- Ethics For A Secular Millenium
- An Interview With His Holiness The
Fourthteen Dalai Lama
- by Tricycle-The Buddhist Review [August 2001]
In the West there are many
different schools of Buddhism. Where do we find common ground?
I would like to say that
we are all students of one teacher - The Buddha. One very kind, wise teacher. That is most
important. As followers or students of this great teacher, we would take his own life as a
model. His sacrifice - leaving his place and remaining in the forest for six years. He
worked hard in order to become enlightened. When Buddha started teaching, he considered
his audience's mentality, their mental disposition, and then, accordingly, gave
Sometimes, we put less
emphasis on the Buddha's way of life. We prefer a more luxurious life-style. Sometimes,
when we explain or teach Buddha-dharma, there is a slight attitude of imposing one's own
All the traditions in
Buddhism have their own unique aspects. But in essence, we are all students of the same
in the world are very inspired by your refusal to give in to anger or despair or revenge
about the situation in your country, we can display more anger about a car that pulls out
in front of us on the highway than you do about China. We see that for you this has
something to do with deep religious training. Can you get so far away from the kind of
anger that we experience every day without religious training?
In my own case, if the car
is delayed, I am also irritated. But for more serious things, perharps I have more
patience and calm. Of course, the training of mind - or religious belief, and certainly in
my case, as Buddhist - is one method. Training involves not just one single method but
many methods. It's like building a huge airplane. It takes so many pieces that all have to
fit together to makes it work. In the same way the transformation of our minds - or
setting the right kind of mental attitude - takes time.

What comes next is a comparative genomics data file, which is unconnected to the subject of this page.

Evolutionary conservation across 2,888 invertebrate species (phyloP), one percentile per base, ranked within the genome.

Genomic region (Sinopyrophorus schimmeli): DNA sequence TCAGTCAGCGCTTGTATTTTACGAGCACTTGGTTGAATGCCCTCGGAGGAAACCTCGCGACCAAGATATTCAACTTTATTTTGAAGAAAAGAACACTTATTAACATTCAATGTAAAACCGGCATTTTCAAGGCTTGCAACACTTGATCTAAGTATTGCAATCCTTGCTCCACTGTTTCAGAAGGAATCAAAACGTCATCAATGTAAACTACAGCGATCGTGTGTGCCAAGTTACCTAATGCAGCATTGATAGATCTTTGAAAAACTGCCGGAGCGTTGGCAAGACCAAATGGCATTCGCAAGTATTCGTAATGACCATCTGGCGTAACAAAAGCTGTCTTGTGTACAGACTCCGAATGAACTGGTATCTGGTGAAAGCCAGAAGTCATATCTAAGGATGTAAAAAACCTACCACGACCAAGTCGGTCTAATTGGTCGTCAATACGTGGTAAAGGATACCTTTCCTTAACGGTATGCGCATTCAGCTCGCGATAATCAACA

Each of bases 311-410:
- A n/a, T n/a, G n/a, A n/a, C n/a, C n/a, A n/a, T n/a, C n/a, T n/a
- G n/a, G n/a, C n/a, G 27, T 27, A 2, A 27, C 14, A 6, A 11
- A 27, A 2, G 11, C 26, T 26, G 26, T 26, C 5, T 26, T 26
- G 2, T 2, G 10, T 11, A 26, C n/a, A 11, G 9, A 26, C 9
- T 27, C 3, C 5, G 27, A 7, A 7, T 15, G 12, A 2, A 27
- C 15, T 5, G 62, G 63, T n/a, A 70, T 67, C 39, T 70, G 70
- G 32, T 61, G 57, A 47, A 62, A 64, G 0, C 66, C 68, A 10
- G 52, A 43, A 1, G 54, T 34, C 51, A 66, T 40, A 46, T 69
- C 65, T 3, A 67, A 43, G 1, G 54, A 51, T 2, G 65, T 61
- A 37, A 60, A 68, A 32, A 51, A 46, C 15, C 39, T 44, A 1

So certainly in my daily
life, in my mental attitude toward myself, toward other fellow human beings, toward
problems, toward enemies - there are perharps some differences because of long process of
training in various methods.
You've often said that we should
remain in our own traditions. Can you say what you mean by that?
Generally speaking, it is
better to keep one's own tradition. It is more suitable. But among some people - in the
West they are usually Christians, Jews, and to some extent Muslims - there is an interest
in Buddhism. Sometimes, because of their individual mental dispositions, they do not find
much in their own tradition that is effective, but they still want a spiritual practice.
They feel strong pull toward Buddhism, and then, of course, it is their right to follow
Buddhism. After all, all religions belong to humanity. What's important is that once we
make a decision to follow another religion we should keep in our minds that we must avoid
criticizing our own previous tradition. We must show respect for it.
What do you think
is going on in the West that makes Buddhism so attractive to us?
Variety, may be. People
always want something new, something new. New furniture, new fashions, a new color of
their hair. All these things. Some even want to change their face (laughter). They
just like something new. That's one factor.
Another more serious
factor is that people sometimes are very skeptical about religious beliefs. Then they
discover that some of the Asian traditions rely on work, or intelligence, or do not ask
people simply accept the teachings on faith. There is a lot of explanation that follows
investigation, so for those who are skeptical of purely faith-based systems, the Asian
traditions can be very attractive. That's one reason. Then, another thing: all major
religious traditions have the teachings on the practice of compassion, love, forgiveness,
but the Buddha has become a symbol of nonviolence around the world, a symbol of